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The Roundup April 22

That bomb you hear ticking is commercial real estate.

The credit crunch has thus far focused on the residential mortgage mess. But with $1.3 trillion in loans to shopping centers and other commercial properties coming due between now and 2013, another time bomb is ticking. In a report scheduled for release on Wednesday, Deutsche Bank estimates that at least half the loans — and two-thirds of those packaged and resold as securities — will not qualify for refinancing. As a result, many borrowers will likely default, leading to losses on securitized mortgages of $50 billion or more and losses of at least $200 billion on commercial real estate loans overall, according to Deutsche analyst Richard Parkus

(“The Looming Crisis in Commercial Real Estate,” Time April 22) General Growth Properties was the first cow to enter the abbatoir — there’s a whole line of former commercial real estate cash cows lined up at the abbatoir doors. But, don’t cry for them, Argentina, the incredibly stupid financing undergirding the commercial real estate market (I was criticizing this in a blog way back in 2006) means spectacular opportunities for start-ups. By year’s end, Deutsche Bank expects American retail spaces to be almost 14% vacant and about 17% of office space empty and losing money. This means that you can get tough — real tough — with owners. Don’t just get low prices, get them locked in for five or ten years. Lock in fixed rent increases for ten, twenty, thirty years. In other words, now’s the time to make a “dentist’s deal.” Don’t know what that is? A guy sits down in the dentist’s chair and as the dentist approaches, he grabs the dentist by the family jewels and squeezes. “Here’s the deal,” he says to the dentist, “you don’t hurt me and I won’t hurt you.” This is the year you have commercial property owners by the . . . now, go make a deal.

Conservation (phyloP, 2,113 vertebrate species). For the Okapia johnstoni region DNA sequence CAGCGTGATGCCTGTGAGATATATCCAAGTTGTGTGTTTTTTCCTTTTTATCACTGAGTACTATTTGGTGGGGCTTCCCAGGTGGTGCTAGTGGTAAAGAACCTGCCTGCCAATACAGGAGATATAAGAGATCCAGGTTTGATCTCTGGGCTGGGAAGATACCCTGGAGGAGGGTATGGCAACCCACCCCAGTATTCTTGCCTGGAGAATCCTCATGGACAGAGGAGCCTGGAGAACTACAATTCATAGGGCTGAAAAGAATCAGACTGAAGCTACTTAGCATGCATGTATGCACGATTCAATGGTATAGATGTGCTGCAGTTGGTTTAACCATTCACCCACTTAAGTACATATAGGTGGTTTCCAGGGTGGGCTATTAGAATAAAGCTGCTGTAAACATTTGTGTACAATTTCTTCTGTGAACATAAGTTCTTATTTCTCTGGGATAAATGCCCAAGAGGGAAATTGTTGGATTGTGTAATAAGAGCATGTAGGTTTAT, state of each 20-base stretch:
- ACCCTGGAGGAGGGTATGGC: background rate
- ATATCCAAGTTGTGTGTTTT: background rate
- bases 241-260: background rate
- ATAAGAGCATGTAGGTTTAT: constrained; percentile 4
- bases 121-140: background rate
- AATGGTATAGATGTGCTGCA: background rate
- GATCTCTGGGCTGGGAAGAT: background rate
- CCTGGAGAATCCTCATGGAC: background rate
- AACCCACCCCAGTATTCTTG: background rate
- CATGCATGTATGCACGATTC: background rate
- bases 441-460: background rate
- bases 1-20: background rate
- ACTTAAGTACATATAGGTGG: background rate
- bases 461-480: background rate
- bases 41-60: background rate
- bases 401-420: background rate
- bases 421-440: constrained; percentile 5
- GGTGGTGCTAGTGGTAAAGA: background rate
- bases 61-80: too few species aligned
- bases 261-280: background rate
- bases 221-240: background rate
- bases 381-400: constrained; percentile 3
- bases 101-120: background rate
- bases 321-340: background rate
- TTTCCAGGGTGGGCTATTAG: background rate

As California goes out of business, we’re rapidly becoming the homeless state.

A record number of California homeowners failed to make their loan payments in the first three months of 2009, even as the number of homes lost to foreclosure continued to drop, according to figures released today.

(“Record number of Californians miss mortgage payments,” Los Angeles Times, April 22) I live in a semi-wealthy area of Los Angeles where no-one lives on less than five acres. Two of my neighbors, a rap producer (who “committed suicide” in LA Sheriff’s custody in October) and an HVAC exec simply stopped paying their mortgages months and months ago and still have yet to be foreclosed (though they’ve been moved out). A short walkabout along the sidewalks of San Marino — where the Huntington Library is located — reveals dozens of for sale signs, something I’ve never seen in over a decade of hanging out in Pasadena and San Marino. You see, when a house comes up for sale in San Marino, it gets purchased long before there’s any need to even announce its availability, let alone put up a lawn sign. These are truly times, friends, truly odd times.

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